Monday, July 10, 2006

World Cup Day


For me, this has to be a most unexpected entry. What I know about soccer would not fill a thimble. I'm not even sure if the word soccer is used by the rest of the world the way it is used here. Anyway, I found myself unexpected thrown into a room full of soccer enthused men and nary a female (except ME) in sight. How in the world did this happen?

It all started Friday night when Dave, a man in Don's Bible study group called to say that Motamba (from Kenya) was hosting a BBQ at his place Sunday and the families were invited to join in on the fun of watching the Italians and the French knock each other out to score goals with a little white and black ball but not touch it with their hands. OK. I can do that. It's something social and the ladies will either join in or adjourn to poolside.

So off we go Sunday driving north about 40 minutes to our destination. We aren't the first to arrive but I AM the first wife to arrive. Okay, I can deal and darn isn't that French captain just the yummiest thing. I'm cheering for Italy, mind you; after all I'm half Italian (thank you, mom). Several door knocks later more men have arrived. I'm beginning to feel wildly outnumbered, feeling critical of the cameraman and lack of close-ups of the game, and can't concentrate on the J.D. Robb book I brought with me (just in case). Don doesn't know the first thing about soccer either but he is enjoying the comraderie of the group. Quanah could care less so thirty minutes later he is taking me home. He returned later to pick up Don and the final report?

Italy 5/France 3/no women.

12 comments:

Janet said...

Well, I guess 0 women would make me a bit uncomfortable, too. I endured that fate once at a company party where my hubby assured me there would be other wives....none appeared!! I felt like a fifth wheel.

Ally Bean said...

Funny I've never worried one bit about being the only woman in a group. Probably comes from having a stay at home dad who looked after me while my mother worked. I've always been around the boys!! Never really thought about it before this.

Autrice DelDrago said...

Good post Annie! Way to go, Italia! Football is a fun sport to watch, and I have missed most of the matches this year... but being stuck with a bunch of menfolk, who wouldn't appreciate a woman's opinion of so-and-so's goalie's legs or arms... no fun at all. LOL

trailbee said...

Hal and I were eating Mexican food and watched Italy beat France. All in Spanish! What a sight. My take on it is this: the end of the world will occur when the USA becomes the world's soccer champs! Yes?

Jennifer said...

hmmm sounds like fun to me!!!

john/miamista said...

That Materazzi is an jerk. Thiery Henry (a player who was going by) relates that Materazzi called Zidane a "stinking Arab" and asked him "why don't you play for his own country". (Zidane is an Arab immigrant who grew up in the rough housing projects of largely poor, Black and Arab Marseilles.) Materazzi has a history of thuggish play and racism. He tried to end Aloisi's career and said Zoro (a black African player) was just getting publicity when Zoro walked off with the ball in Sicily amidst thrown bananas and monkey chants.There is much more but why think of it.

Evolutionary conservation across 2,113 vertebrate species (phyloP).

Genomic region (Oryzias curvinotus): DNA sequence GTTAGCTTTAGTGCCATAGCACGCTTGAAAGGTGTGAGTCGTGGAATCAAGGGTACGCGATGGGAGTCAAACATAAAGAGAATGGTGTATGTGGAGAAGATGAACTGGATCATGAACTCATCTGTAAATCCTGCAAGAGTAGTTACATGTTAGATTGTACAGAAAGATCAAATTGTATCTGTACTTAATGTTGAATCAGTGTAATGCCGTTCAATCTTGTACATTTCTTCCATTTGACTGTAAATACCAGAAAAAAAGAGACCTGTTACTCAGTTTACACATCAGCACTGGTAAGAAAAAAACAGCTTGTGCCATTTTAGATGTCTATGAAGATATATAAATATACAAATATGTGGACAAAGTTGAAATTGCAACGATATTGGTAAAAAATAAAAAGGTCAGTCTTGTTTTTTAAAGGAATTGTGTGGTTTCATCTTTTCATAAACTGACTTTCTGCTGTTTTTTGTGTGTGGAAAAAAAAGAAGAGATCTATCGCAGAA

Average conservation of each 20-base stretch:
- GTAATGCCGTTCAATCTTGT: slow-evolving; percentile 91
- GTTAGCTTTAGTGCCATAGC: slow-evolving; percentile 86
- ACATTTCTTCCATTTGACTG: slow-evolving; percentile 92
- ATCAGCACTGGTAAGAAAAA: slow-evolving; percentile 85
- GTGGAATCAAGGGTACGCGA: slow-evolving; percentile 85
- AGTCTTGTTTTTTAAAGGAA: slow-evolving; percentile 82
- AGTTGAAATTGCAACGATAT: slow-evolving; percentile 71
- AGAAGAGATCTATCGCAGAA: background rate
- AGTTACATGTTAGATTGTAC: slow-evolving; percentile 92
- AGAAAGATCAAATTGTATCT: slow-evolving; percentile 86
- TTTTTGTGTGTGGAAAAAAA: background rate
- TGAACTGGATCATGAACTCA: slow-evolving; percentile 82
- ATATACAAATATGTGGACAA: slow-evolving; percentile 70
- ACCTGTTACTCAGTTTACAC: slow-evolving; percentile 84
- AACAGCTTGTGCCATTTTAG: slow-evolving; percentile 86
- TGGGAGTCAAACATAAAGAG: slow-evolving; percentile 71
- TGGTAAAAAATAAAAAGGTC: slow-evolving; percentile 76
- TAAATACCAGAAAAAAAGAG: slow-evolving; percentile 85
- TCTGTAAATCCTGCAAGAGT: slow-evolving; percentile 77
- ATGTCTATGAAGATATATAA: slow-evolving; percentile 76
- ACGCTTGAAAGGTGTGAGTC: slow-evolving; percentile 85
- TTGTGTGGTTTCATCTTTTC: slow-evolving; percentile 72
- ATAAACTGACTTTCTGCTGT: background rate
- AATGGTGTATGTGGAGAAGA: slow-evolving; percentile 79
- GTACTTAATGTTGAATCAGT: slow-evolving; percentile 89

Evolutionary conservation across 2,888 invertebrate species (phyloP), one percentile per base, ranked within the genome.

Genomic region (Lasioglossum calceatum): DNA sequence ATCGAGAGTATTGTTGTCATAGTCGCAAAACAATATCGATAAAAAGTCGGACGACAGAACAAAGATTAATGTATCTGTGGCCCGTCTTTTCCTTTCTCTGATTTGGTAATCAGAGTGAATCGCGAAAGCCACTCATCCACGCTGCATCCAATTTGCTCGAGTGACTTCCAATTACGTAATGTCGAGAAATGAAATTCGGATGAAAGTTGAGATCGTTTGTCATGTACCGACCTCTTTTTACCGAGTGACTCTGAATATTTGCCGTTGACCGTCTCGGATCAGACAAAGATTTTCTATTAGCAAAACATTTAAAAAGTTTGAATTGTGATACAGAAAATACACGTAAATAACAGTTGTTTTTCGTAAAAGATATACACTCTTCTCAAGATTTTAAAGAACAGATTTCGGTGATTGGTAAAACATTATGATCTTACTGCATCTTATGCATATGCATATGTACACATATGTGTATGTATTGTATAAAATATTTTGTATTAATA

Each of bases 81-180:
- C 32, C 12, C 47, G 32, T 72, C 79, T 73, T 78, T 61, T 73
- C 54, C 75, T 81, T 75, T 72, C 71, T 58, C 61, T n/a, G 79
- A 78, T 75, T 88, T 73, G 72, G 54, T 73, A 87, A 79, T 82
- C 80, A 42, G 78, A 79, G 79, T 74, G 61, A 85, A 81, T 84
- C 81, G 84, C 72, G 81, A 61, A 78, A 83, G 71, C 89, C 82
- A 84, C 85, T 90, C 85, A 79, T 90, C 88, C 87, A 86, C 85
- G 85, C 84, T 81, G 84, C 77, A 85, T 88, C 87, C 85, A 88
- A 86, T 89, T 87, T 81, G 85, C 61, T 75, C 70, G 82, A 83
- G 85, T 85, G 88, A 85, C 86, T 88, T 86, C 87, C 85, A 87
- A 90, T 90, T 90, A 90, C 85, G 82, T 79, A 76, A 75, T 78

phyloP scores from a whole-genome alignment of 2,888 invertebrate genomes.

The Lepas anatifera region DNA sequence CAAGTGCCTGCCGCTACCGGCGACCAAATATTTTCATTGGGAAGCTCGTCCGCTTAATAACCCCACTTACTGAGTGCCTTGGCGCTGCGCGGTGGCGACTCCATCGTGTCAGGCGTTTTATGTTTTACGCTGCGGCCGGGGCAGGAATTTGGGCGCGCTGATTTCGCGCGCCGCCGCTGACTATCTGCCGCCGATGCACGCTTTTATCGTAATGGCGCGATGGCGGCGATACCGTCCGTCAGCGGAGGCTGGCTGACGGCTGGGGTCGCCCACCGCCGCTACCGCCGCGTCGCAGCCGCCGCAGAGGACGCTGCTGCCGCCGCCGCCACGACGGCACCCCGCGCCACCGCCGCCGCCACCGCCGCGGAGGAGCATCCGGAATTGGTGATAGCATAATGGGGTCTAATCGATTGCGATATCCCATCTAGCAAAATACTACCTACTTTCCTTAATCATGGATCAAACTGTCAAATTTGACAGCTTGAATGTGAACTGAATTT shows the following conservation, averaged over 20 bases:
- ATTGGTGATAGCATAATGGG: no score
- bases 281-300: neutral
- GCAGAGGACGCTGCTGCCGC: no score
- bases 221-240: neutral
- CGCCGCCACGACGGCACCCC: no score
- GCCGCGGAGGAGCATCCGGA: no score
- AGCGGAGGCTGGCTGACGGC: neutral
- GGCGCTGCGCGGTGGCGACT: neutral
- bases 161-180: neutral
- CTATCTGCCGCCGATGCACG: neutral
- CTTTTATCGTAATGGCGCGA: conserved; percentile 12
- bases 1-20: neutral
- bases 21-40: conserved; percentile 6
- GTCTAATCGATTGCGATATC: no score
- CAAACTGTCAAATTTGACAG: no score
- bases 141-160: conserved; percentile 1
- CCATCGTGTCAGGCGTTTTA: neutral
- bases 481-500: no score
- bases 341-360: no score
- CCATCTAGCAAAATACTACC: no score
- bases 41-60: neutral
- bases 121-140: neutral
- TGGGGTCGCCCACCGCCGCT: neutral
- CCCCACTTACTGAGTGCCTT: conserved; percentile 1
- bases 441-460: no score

Zidane should have learned already. When playing against Saudi Arabia there were bunches of chants with people calling him a sellout and accusing his father of being a collaborator in Algeria. A player called him a "kharki" (Arabic epithet for collaborator with very negative undertones) and Zidane stomped him. Zidane was suspended for six games I think. Later he announced that his parents or family had never been collaborators and had never fought against their country, whether when they were in Algeria or in France or both. He also denounced race baiting from all sides, assisting a French racist candidate for president to be defeated. Perhaps he should use his mouth instead of violence.

I hope he makes an announcement so that poor immigrant/minority kids know that there is more than one way to defend yourself and that you cannot help racists in their attempts to hold people back. I still love him because of his game and his sense of pride.

AnnieElf said...

I want to thank John/miamista for his input above. I had read an article on Tara's blog (Paris Parfait) and that coupled with the reference in the paper regarding a racial slur got me curious so I posted the question at Tara's site. The USA sure does not have a corner on racism. There is a whole hate thing going on in Euro/MidEast/Africa that I am not familiar with. Truth be told, there is quite a lot, politically, that I didn't know and reading these blogs has opened my world view considerably.

So John, thank you for your post. I hope Zidane does take the high road and say something to the kids who admire him so much and remind the adult fans that what kids see and hear, there they will follow.

paris parfait said...

Well I've been in that situation too, although not lately (only female in crowd of men). A Palestinian friend in New York says that for people to expect Europe to be without racism is like a rose without thorns. Sadly, it's everywhere. I hope Zidane will make a public statement this week, so that children won't have the tarnished image of their hero. As for the Italian player's hateful words, perhaps he needs some sanctions imposed too.

susanlavonne said...

fun to read your point of view and as far as being the only women...it's sometimes like it's own spectator sport just watching the men watch a game ;-)

ms*robyn said...

shhh - I am not a soccer fan either! just popping in to say hi! hope all is well in your part of the world xoxo

vicci said...

The only thing I know about soccer is that the Italian soccer team are way cute!!!!

Tongue in Cheek Antiques said...

lol! No women1 You said it well in a thimble! Though I wish the French had won!